Digital Humanities

Teaching Composition with Interactive Fiction, Part Two

Sep 14th, 2013 | By
Plotkin's tutorial game

In an earlier post, I explained why I think interactive fiction (IF) computer games can drive valuable experiments in the multimodal composition classroom.  You can check out Part One for an overview of what IF is and what I think it can do for students.  In the present post, I’ll lay out a few more

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Teaching Composition with Interactive Fiction

May 2nd, 2013 | By
Note, in this excerpt from Plotkin's tutorial game, how the player-character and the narrative voice take turns typing to each other.

Regular readers of TECHStyle may remember my mentioning, back in September, my plans to use interactive fiction (“IF”) computer games in my multimodal composition classes.  After two semesters of teaching students to read, play, and write IF games, I can say that the experiment was mostly a success.  While we faced a few frustrations (largely

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Paulo Freire is Not a Mildly Spicy Casserole (Another Tech No, to Tech, Yes column)

Mar 28th, 2013 | By

I recently read Cathy Davidson’s “Let’s Talk about MOOC (online) Education–And Also About Massively Outdated Traditional Education (MOTEs)” on the HASTAC [the Humanities, Arts, Science, and Technology Advanced Collaboratory] blog.  I agree with her argument that talking heads do not a MOOC make (nor do they help digital pedagogy in general). I particularly like her

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Anticipating THATCamp

Feb 11th, 2013 | By
Register » THATCamp Southeast 2013

I’ve been a member of the digital humanities community here at Georgia Tech for the past year and a half (+!) and yet here I am, THATCamp-less.  It’s a shame.  I’m ashamed!  THATCamp is one of the hallmarks of what we at the Brittain Fellowship try to do on a regular basis: to get smart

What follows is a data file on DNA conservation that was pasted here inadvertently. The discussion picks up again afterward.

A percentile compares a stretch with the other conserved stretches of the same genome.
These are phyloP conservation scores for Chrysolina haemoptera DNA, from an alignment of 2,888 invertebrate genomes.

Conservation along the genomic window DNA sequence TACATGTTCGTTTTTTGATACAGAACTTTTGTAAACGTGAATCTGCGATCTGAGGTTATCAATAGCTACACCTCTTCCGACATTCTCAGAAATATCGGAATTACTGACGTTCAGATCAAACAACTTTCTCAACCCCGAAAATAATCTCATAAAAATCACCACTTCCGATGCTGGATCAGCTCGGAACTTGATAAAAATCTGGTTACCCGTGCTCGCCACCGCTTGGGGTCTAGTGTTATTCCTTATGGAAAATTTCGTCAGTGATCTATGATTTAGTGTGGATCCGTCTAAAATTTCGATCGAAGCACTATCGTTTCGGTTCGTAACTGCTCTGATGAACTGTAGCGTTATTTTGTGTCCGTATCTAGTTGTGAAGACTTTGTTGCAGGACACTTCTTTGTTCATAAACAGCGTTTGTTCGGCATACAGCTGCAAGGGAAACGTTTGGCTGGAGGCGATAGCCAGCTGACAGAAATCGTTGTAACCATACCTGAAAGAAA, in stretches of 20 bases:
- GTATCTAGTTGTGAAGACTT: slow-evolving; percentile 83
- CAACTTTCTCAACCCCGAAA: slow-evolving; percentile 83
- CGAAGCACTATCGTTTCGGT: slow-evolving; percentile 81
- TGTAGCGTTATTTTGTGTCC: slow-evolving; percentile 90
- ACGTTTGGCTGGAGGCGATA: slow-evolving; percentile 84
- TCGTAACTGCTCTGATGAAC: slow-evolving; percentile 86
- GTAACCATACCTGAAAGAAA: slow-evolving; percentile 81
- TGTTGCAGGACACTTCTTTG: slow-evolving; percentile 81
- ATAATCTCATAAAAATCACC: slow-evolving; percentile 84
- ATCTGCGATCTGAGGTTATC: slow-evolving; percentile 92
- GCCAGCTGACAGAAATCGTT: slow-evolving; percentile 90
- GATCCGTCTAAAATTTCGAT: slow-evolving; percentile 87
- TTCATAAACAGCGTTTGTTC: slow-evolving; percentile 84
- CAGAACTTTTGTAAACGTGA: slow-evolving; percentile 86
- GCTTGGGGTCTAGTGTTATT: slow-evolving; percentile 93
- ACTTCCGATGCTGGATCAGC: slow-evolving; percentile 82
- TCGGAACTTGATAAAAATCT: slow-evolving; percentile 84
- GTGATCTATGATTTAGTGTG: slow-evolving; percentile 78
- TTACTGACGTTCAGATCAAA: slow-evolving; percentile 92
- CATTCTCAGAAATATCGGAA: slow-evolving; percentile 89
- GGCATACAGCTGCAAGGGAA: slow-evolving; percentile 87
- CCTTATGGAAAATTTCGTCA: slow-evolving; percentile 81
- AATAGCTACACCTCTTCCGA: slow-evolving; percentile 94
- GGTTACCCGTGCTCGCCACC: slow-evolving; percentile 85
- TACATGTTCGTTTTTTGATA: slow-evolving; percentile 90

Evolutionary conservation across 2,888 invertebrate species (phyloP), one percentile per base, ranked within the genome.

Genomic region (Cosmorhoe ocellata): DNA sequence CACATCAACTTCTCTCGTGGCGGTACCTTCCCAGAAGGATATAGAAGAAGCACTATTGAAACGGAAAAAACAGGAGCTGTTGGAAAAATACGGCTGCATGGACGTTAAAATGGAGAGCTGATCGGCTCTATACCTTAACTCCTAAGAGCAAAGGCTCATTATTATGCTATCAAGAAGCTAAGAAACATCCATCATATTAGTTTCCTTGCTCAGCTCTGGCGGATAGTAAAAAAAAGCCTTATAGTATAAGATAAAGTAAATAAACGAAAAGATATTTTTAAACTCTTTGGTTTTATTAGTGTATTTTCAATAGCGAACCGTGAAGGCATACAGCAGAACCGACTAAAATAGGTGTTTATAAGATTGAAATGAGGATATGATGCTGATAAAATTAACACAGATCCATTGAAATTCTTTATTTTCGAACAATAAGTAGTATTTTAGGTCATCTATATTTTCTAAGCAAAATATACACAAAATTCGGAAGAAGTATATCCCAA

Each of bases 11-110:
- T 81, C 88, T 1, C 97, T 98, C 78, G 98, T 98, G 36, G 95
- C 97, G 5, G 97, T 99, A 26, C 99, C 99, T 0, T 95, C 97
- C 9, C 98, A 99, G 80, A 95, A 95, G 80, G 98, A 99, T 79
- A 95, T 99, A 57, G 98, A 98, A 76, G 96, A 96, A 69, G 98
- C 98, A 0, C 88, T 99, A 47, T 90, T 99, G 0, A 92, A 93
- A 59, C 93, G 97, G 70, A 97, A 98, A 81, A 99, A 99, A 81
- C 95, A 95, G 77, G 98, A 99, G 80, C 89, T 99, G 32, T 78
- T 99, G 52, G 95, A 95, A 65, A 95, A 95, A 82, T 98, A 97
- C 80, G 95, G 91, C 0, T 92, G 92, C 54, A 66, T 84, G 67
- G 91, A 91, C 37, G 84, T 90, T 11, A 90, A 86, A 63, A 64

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Digital Mapping in the Composition Classroom

Feb 3rd, 2012 | By

In early January, I made the trek to Seattle for the 2012 MLA convention.  I was excited to be there, not only because Seattle is a very cool town, but because I was participating in an “electronic roundtable” devoted to digital pedagogy along with some very cool people.  The roundtable, entitled “Building Digital Humanities in

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What Should A Hybrid “Classroom” Look Like?

Feb 2nd, 2012 | By

Well, last night our hybrid classroom looked very much like the Jones Room and the new Research Commons at Emory’s Woodruff Library. Every spring, a number of Brittain Fellows choose to participate in an optional postdoctoral seminar on research methodologies. This semester, because the Writing and Communication Program is piloting hybrid pedagogy in our first-year composition and technical communication classes, we are using the design and assessment of hybrid pedagogies as a lens through which our examination of method is focused.

For those of you who may be wondering, hybrid pedagogy (also known as blended learning) combines face-to-face and distance or virtual learning strategies. Some thought-provoking recent studies have suggested hybrid instruction may–at least in some situations, for some students–create a more optimal learning environment than either traditional or wholly-online classes.

Digital Humanities Show and Tell: An Emory DiSC Workshop

Oct 26th, 2011 | By
The Digital Harlem Project

Last Monday, I attended one of the Workshops on Digital Scholarship being offered through the Emory Digital Scholarship Commons this semester.  This series offers workshops on a variety of topics ranging from “Creating an Online Presence I: Take Control of Your Online Personality” to “Hack Your Theme: Customize WordPress Themes with CSS and HTML” –

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Building Citizen Journalist Communities

Oct 24th, 2011 | By

On Saturday, October 22, I attended the 2011 Media Law in the Digital Age conference, co-sponsored by Kennesaw State University’s Center for Sustainable Journalism and Harvard Law School’s Berkman Center for Internet & Society. After the morning’s plenary session, I attended a panel on “Online Community Building and Managing: What are the Legal and Editorial Concerns You Need to Know?”

Whither THATCamp UnPress?

Jun 6th, 2011 | By

“We already have an UnPress and it is called the internet” – Trevor Owens THATCamp Prime, at George Mason University’s Roy Rosenzweig Center for History and New Media, taught me that a word does not make a new publishing model. The UnPress session was, surprisingly perhaps only to my naive mind, very complicated – with

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Why I Love THATCamp

Mar 8th, 2011 | By

As a master’s student in my introductory theory course, I became particularly enamored by Roland Barthes’s essay “Why I Love Benveniste.” At the end of the essay, Barthes says that Working with him, with his texts […],we always recognize the generosity of a man who seems to listen to the reader and to lend him

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